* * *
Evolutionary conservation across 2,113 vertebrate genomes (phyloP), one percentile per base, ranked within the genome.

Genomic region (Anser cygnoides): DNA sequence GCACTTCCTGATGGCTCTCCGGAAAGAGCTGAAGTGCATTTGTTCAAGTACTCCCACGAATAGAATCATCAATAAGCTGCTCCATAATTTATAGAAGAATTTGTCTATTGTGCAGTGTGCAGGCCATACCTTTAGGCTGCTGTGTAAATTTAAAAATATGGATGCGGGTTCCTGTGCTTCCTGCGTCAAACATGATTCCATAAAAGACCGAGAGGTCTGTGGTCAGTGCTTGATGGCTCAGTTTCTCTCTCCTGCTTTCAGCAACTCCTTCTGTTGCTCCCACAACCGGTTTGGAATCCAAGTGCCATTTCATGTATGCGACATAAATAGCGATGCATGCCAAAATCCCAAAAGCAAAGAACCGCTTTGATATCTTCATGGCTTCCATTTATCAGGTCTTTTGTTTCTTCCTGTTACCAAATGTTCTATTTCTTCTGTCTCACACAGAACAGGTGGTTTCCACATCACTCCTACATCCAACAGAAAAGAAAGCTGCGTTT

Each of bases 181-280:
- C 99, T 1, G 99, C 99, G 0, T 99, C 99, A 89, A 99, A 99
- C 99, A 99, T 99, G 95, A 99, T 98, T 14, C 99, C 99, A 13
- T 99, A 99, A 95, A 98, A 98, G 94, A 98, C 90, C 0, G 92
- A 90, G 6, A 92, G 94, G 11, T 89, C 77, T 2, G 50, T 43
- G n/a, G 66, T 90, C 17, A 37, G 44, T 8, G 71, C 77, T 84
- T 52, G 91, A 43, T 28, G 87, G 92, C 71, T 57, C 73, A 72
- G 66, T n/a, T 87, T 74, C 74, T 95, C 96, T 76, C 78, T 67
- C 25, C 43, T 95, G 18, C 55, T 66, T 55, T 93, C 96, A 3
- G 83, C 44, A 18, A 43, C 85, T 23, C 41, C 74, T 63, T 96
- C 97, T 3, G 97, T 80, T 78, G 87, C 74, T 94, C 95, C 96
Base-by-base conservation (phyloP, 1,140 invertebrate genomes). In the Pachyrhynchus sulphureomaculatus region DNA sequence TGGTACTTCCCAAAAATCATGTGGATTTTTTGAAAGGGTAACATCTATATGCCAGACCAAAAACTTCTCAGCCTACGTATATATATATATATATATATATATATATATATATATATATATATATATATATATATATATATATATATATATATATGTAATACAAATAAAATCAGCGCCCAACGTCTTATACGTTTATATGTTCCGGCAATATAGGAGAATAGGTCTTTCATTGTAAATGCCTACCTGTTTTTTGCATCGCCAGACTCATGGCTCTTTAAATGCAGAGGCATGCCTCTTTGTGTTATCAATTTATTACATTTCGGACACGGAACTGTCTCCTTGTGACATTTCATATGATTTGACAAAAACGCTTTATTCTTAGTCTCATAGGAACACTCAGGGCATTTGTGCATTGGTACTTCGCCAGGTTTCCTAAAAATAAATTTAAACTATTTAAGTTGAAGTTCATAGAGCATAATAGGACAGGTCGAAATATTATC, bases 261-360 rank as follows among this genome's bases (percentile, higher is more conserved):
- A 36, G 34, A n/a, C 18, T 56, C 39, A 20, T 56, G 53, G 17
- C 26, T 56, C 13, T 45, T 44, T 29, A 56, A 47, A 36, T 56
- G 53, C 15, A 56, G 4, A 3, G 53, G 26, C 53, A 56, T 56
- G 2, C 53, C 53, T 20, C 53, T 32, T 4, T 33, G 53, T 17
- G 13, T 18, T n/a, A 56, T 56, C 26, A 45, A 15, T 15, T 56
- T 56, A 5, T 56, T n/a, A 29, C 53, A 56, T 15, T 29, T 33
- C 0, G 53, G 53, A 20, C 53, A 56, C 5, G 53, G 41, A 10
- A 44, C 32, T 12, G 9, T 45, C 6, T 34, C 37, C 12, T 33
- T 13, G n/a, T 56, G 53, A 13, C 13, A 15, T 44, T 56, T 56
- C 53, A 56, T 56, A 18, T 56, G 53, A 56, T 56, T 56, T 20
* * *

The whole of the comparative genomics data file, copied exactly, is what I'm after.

Evolutionary conservation across 2,113 vertebrate genomes (phyloP), one percentile per base, ranked within the genome.

Genomic region (Anser cygnoides): DNA sequence GCACTTCCTGATGGCTCTCCGGAAAGAGCTGAAGTGCATTTGTTCAAGTACTCCCACGAATAGAATCATCAATAAGCTGCTCCATAATTTATAGAAGAATTTGTCTATTGTGCAGTGTGCAGGCCATACCTTTAGGCTGCTGTGTAAATTTAAAAATATGGATGCGGGTTCCTGTGCTTCCTGCGTCAAACATGATTCCATAAAAGACCGAGAGGTCTGTGGTCAGTGCTTGATGGCTCAGTTTCTCTCTCCTGCTTTCAGCAACTCCTTCTGTTGCTCCCACAACCGGTTTGGAATCCAAGTGCCATTTCATGTATGCGACATAAATAGCGATGCATGCCAAAATCCCAAAAGCAAAGAACCGCTTTGATATCTTCATGGCTTCCATTTATCAGGTCTTTTGTTTCTTCCTGTTACCAAATGTTCTATTTCTTCTGTCTCACACAGAACAGGTGGTTTCCACATCACTCCTACATCCAACAGAAAAGAAAGCTGCGTTT

Each of bases 181-280:
- C 99, T 1, G 99, C 99, G 0, T 99, C 99, A 89, A 99, A 99
- C 99, A 99, T 99, G 95, A 99, T 98, T 14, C 99, C 99, A 13
- T 99, A 99, A 95, A 98, A 98, G 94, A 98, C 90, C 0, G 92
- A 90, G 6, A 92, G 94, G 11, T 89, C 77, T 2, G 50, T 43
- G n/a, G 66, T 90, C 17, A 37, G 44, T 8, G 71, C 77, T 84
- T 52, G 91, A 43, T 28, G 87, G 92, C 71, T 57, C 73, A 72
- G 66, T n/a, T 87, T 74, C 74, T 95, C 96, T 76, C 78, T 67
- C 25, C 43, T 95, G 18, C 55, T 66, T 55, T 93, C 96, A 3
- G 83, C 44, A 18, A 43, C 85, T 23, C 41, C 74, T 63, T 96
- C 97, T 3, G 97, T 80, T 78, G 87, C 74, T 94, C 95, C 96
Base-by-base conservation (phyloP, 1,140 invertebrate genomes). In the Pachyrhynchus sulphureomaculatus region DNA sequence TGGTACTTCCCAAAAATCATGTGGATTTTTTGAAAGGGTAACATCTATATGCCAGACCAAAAACTTCTCAGCCTACGTATATATATATATATATATATATATATATATATATATATATATATATATATATATATATATATATATATATATATATGTAATACAAATAAAATCAGCGCCCAACGTCTTATACGTTTATATGTTCCGGCAATATAGGAGAATAGGTCTTTCATTGTAAATGCCTACCTGTTTTTTGCATCGCCAGACTCATGGCTCTTTAAATGCAGAGGCATGCCTCTTTGTGTTATCAATTTATTACATTTCGGACACGGAACTGTCTCCTTGTGACATTTCATATGATTTGACAAAAACGCTTTATTCTTAGTCTCATAGGAACACTCAGGGCATTTGTGCATTGGTACTTCGCCAGGTTTCCTAAAAATAAATTTAAACTATTTAAGTTGAAGTTCATAGAGCATAATAGGACAGGTCGAAATATTATC, bases 261-360 rank as follows among this genome's bases (percentile, higher is more conserved):
- A 36, G 34, A n/a, C 18, T 56, C 39, A 20, T 56, G 53, G 17
- C 26, T 56, C 13, T 45, T 44, T 29, A 56, A 47, A 36, T 56
- G 53, C 15, A 56, G 4, A 3, G 53, G 26, C 53, A 56, T 56
- G 2, C 53, C 53, T 20, C 53, T 32, T 4, T 33, G 53, T 17
- G 13, T 18, T n/a, A 56, T 56, C 26, A 45, A 15, T 15, T 56
- T 56, A 5, T 56, T n/a, A 29, C 53, A 56, T 15, T 29, T 33
- C 0, G 53, G 53, A 20, C 53, A 56, C 5, G 53, G 41, A 10
- A 44, C 32, T 12, G 9, T 45, C 6, T 34, C 37, C 12, T 33
- T 13, G n/a, T 56, G 53, A 13, C 13, A 15, T 44, T 56, T 56
- C 53, A 56, T 56, A 18, T 56, G 53, A 56, T 56, T 56, T 20